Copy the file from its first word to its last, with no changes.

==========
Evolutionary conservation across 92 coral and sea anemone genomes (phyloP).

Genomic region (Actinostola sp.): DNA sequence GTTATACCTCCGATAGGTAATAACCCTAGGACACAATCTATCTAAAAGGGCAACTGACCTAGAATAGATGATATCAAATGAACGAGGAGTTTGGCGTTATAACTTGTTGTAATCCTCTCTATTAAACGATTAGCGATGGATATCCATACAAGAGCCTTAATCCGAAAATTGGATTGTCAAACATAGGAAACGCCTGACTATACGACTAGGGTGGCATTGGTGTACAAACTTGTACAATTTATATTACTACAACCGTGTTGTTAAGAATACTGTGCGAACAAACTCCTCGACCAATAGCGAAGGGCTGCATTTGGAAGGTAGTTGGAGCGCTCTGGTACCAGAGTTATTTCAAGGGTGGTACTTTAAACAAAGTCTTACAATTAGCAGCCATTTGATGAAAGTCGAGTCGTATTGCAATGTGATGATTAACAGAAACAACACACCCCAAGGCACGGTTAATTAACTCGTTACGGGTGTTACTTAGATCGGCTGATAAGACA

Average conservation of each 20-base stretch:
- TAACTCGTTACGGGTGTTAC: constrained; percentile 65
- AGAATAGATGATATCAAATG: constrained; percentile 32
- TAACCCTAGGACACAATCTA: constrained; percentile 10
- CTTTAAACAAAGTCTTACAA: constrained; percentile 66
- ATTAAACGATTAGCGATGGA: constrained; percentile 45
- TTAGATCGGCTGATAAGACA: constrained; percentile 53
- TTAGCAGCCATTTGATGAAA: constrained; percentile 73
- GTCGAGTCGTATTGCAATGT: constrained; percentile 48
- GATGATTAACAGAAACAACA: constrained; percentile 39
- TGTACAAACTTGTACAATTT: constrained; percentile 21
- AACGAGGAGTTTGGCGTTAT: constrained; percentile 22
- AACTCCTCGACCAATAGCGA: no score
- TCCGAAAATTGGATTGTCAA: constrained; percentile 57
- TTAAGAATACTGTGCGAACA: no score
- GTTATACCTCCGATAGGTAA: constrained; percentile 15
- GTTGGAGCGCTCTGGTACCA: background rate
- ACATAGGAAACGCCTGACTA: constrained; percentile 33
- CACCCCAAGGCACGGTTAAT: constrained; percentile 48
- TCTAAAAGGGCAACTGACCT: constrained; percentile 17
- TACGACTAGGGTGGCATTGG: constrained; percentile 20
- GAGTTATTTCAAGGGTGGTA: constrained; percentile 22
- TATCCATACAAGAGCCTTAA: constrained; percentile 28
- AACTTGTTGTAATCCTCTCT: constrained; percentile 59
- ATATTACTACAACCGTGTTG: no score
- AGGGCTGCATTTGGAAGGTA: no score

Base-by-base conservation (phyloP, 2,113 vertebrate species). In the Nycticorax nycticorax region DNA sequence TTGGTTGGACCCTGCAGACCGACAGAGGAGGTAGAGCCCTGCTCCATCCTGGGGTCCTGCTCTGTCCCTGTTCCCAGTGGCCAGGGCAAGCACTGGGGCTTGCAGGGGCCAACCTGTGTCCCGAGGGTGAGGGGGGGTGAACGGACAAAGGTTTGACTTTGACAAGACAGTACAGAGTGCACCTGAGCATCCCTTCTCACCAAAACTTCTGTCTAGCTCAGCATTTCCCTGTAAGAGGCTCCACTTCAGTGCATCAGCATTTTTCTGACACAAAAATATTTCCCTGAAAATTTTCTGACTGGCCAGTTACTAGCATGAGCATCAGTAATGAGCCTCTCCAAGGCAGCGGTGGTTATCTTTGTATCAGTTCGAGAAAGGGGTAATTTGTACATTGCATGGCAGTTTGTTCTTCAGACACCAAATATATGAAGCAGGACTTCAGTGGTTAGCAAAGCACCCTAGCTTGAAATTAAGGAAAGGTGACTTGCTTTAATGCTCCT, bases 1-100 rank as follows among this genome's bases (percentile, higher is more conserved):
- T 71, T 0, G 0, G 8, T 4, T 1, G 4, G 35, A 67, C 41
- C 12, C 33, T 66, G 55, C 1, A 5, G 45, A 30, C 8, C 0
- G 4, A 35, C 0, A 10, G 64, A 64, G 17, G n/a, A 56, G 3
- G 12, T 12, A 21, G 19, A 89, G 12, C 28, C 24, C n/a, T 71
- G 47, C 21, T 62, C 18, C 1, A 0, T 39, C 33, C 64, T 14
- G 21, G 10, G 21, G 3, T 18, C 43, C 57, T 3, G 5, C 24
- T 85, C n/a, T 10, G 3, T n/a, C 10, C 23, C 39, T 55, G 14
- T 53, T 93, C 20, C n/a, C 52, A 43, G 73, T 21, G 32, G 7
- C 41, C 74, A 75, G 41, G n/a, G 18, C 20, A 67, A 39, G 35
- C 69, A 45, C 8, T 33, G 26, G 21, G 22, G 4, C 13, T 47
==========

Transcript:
Evolutionary conservation across 92 coral and sea anemone genomes (phyloP).

Genomic region (Actinostola sp.): DNA sequence GTTATACCTCCGATAGGTAATAACCCTAGGACACAATCTATCTAAAAGGGCAACTGACCTAGAATAGATGATATCAAATGAACGAGGAGTTTGGCGTTATAACTTGTTGTAATCCTCTCTATTAAACGATTAGCGATGGATATCCATACAAGAGCCTTAATCCGAAAATTGGATTGTCAAACATAGGAAACGCCTGACTATACGACTAGGGTGGCATTGGTGTACAAACTTGTACAATTTATATTACTACAACCGTGTTGTTAAGAATACTGTGCGAACAAACTCCTCGACCAATAGCGAAGGGCTGCATTTGGAAGGTAGTTGGAGCGCTCTGGTACCAGAGTTATTTCAAGGGTGGTACTTTAAACAAAGTCTTACAATTAGCAGCCATTTGATGAAAGTCGAGTCGTATTGCAATGTGATGATTAACAGAAACAACACACCCCAAGGCACGGTTAATTAACTCGTTACGGGTGTTACTTAGATCGGCTGATAAGACA

Average conservation of each 20-base stretch:
- TAACTCGTTACGGGTGTTAC: constrained; percentile 65
- AGAATAGATGATATCAAATG: constrained; percentile 32
- TAACCCTAGGACACAATCTA: constrained; percentile 10
- CTTTAAACAAAGTCTTACAA: constrained; percentile 66
- ATTAAACGATTAGCGATGGA: constrained; percentile 45
- TTAGATCGGCTGATAAGACA: constrained; percentile 53
- TTAGCAGCCATTTGATGAAA: constrained; percentile 73
- GTCGAGTCGTATTGCAATGT: constrained; percentile 48
- GATGATTAACAGAAACAACA: constrained; percentile 39
- TGTACAAACTTGTACAATTT: constrained; percentile 21
- AACGAGGAGTTTGGCGTTAT: constrained; percentile 22
- AACTCCTCGACCAATAGCGA: no score
- TCCGAAAATTGGATTGTCAA: constrained; percentile 57
- TTAAGAATACTGTGCGAACA: no score
- GTTATACCTCCGATAGGTAA: constrained; percentile 15
- GTTGGAGCGCTCTGGTACCA: background rate
- ACATAGGAAACGCCTGACTA: constrained; percentile 33
- CACCCCAAGGCACGGTTAAT: constrained; percentile 48
- TCTAAAAGGGCAACTGACCT: constrained; percentile 17
- TACGACTAGGGTGGCATTGG: constrained; percentile 20
- GAGTTATTTCAAGGGTGGTA: constrained; percentile 22
- TATCCATACAAGAGCCTTAA: constrained; percentile 28
- AACTTGTTGTAATCCTCTCT: constrained; percentile 59
- ATATTACTACAACCGTGTTG: no score
- AGGGCTGCATTTGGAAGGTA: no score

Base-by-base conservation (phyloP, 2,113 vertebrate species). In the Nycticorax nycticorax region DNA sequence TTGGTTGGACCCTGCAGACCGACAGAGGAGGTAGAGCCCTGCTCCATCCTGGGGTCCTGCTCTGTCCCTGTTCCCAGTGGCCAGGGCAAGCACTGGGGCTTGCAGGGGCCAACCTGTGTCCCGAGGGTGAGGGGGGGTGAACGGACAAAGGTTTGACTTTGACAAGACAGTACAGAGTGCACCTGAGCATCCCTTCTCACCAAAACTTCTGTCTAGCTCAGCATTTCCCTGTAAGAGGCTCCACTTCAGTGCATCAGCATTTTTCTGACACAAAAATATTTCCCTGAAAATTTTCTGACTGGCCAGTTACTAGCATGAGCATCAGTAATGAGCCTCTCCAAGGCAGCGGTGGTTATCTTTGTATCAGTTCGAGAAAGGGGTAATTTGTACATTGCATGGCAGTTTGTTCTTCAGACACCAAATATATGAAGCAGGACTTCAGTGGTTAGCAAAGCACCCTAGCTTGAAATTAAGGAAAGGTGACTTGCTTTAATGCTCCT, bases 1-100 rank as follows among this genome's bases (percentile, higher is more conserved):
- T 71, T 0, G 0, G 8, T 4, T 1, G 4, G 35, A 67, C 41
- C 12, C 33, T 66, G 55, C 1, A 5, G 45, A 30, C 8, C 0
- G 4, A 35, C 0, A 10, G 64, A 64, G 17, G n/a, A 56, G 3
- G 12, T 12, A 21, G 19, A 89, G 12, C 28, C 24, C n/a, T 71
- G 47, C 21, T 62, C 18, C 1, A 0, T 39, C 33, C 64, T 14
- G 21, G 10, G 21, G 3, T 18, C 43, C 57, T 3, G 5, C 24
- T 85, C n/a, T 10, G 3, T n/a, C 10, C 23, C 39, T 55, G 14
- T 53, T 93, C 20, C n/a, C 52, A 43, G 73, T 21, G 32, G 7
- C 41, C 74, A 75, G 41, G n/a, G 18, C 20, A 67, A 39, G 35
- C 69, A 45, C 8, T 33, G 26, G 21, G 22, G 4, C 13, T 47